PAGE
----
Self-Insured Employer Must Confirm TPA Has Customer Service Guide

Every self-insured employer should confirm their third party administrator (TPA) has a Customer Service Guide which includes the self-insured employer’s specific claims handling instructions. The Customer Service Guide should be designed to provide the adjusters, supervisor(s) and claims manager with information that is particular to the employer.

 

A Customer Service Guide differs from the TPA’s Best Practice guidelines, as it customizes the preferences of the self-insured employer into the claims handling. The Customer Service Guide should include details of how to make the interface between the self-insured employer and the TPA efficient.

 

 

Typically, the Customer Service Guide will include directions for the TPA’s personnel on:

 

• The self-insured employer’s name, and the name of all subsidiaries that will be a part of the insurance program

 

• The type of insurance program the self-insured employer has (high deductible, full self-insurance, etc.)

 

• If it is a deductible program, the dollar amount of the deductible, and who to report the claim to if it appears the deductible amount make be exceeded

 

• A list of all the self-insured employer’s locations covered by the claims handling contract

 

• The primary contact and secondary contacts at the self-insured employer, their phone numbers and addresses

 

• The identification of the light duty return to work coordinator the TPA adjusters are to contact whenever light duty work restrictions are provided

 

• Who to report to and who to copy with claim reports

 

• The philosophy of the self-insured employer toward how claims should be handled

 

• Pet peeves – issues the self-insured employer has experienced with the TPA (or with a prior TPA) that need to be given special attention

 

• The identification of the self-insured employer’s nurse triage provider and contact information

 

• Instructions on coordination between the nurse triage provider and the TPA adjuster

 

• The self-insured employer’s preferences for nurse case management (if not provided by the TPA)

 

• Instructions on coordination between the nurse case manager and the TPA adjuster

 

• The self-insured employer’s preferences for defense counsel in each locale where the employer has a facility

 

• The self-insured employer’s preferences for other vendors (surveillance companies, medical records companies, etc.)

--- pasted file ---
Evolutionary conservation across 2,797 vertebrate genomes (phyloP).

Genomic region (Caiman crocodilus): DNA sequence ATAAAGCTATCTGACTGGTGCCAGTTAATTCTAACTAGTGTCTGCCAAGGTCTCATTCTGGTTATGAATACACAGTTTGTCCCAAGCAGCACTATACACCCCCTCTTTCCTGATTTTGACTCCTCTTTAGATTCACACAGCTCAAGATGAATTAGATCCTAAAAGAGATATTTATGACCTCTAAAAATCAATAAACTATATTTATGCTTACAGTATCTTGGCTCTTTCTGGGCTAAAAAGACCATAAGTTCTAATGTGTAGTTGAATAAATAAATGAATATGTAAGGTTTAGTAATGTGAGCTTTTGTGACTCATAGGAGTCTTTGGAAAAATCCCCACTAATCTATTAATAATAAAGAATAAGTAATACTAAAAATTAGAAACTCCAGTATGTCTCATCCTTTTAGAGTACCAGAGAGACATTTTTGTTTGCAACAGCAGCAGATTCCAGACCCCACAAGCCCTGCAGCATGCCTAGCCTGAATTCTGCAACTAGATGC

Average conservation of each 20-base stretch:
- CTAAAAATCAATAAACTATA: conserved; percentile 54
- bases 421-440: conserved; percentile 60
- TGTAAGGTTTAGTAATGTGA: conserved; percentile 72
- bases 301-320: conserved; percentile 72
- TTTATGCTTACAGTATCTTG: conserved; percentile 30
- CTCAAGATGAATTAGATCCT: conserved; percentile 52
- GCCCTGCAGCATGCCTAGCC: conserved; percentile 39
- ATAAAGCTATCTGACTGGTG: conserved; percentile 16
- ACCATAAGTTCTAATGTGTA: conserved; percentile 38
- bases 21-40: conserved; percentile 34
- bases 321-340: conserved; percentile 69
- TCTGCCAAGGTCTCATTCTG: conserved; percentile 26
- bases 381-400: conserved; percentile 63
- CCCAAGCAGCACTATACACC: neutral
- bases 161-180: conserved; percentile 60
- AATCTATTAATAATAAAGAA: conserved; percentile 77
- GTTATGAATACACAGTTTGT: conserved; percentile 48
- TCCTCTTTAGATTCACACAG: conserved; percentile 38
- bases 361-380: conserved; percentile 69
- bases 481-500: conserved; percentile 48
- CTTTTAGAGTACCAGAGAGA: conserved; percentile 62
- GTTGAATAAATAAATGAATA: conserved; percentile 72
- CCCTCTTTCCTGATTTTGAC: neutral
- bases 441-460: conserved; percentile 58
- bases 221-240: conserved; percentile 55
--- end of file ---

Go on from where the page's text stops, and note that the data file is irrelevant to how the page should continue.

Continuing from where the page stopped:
• The self-insured employer’s requirements for the TPA first report on the claim, and the employer’s requirements for subsequent status reports

 

• The frequency of telephonic claim reviews

 

• The frequency of in-person reviews (if any)

 

• If the TPA does not have a claims office in the states requiring in-state adjusters (California, Oregon, Nevada, Idaho) information on who the in-state adjusters will be should be precisely stated

 

The financial controls of the claim handling instructions should also be incorporated into the Customer Service Guide, including:

 

o The check issuance procedure, the verification of checks issued, and the accounting for the checks issued

o The void check procedure

o The internal controls to prevent duplicate check issuance

o The matching of Explanation of Benefits on medical bills to the checks

o The signature process for checks over the pre-determined threshold ($1,000 or $5,000 or $10,000)

o The level (if any) at which the self-insured employer wants to issue checks or to co-sign checks

• The claim controls of the claim handling instructions should also be incorporated into the Customer Service Guide, including:

o Three point contact on all claims within 24 hours (or lesser time can be stated and agreed)

o Recorded statements on all musculoskeletal injuries and all claims with the potential for subrogation

o The frequency of Action Plans to move the claim forward

o On site investigations when subrogation is a possibility

o When nurse case managers will be used, with a subsection on what are the duties and responsibilities of the nurse case manager versus what should be completed by the adjuster

o When surveillance will be used

o When and how frequently Insurance Service Office inquires will be filed

o When prior work comp claim files will be obtained from the state’s work comp board or industrial commission

o When the claim should be referred to the Special Investigations Unit

o The use of Fraud Letters in the states that mandate their use

o The proper use of IMEs and Peer Reviews

• Reserve authority for initial reserves and the process for obtaining additional reserve authority

• The employer’s expectations on how subrogation will be pursued

While this is not a complete list of everything that the TPA should have in the Customer Service Guide for a self-insured employer’s claims, it is a checklist of the minimal information that should be included in the Customer Service Guide.

 

Author Michael B. Stack, CPA, Director of Operations, Amaxx Risk Solutions, Inc. is an expert in employer communication systems and part of the Amaxx team helping companies reduce their workers compensation costs by 20% to 50%. He is a writer, speaker, and website publisher. www.reduceyourworkerscomp.com. Contact: mstack@reduceyourworkerscomp.com.

 

©2013 Amaxx Risk Solutions, Inc. All rights reserved under International Copyright Law.


Do not use this information without independent verification. All state laws vary. You should consult with your insurance broker, attorney, or qualified professional about workers comp issues.

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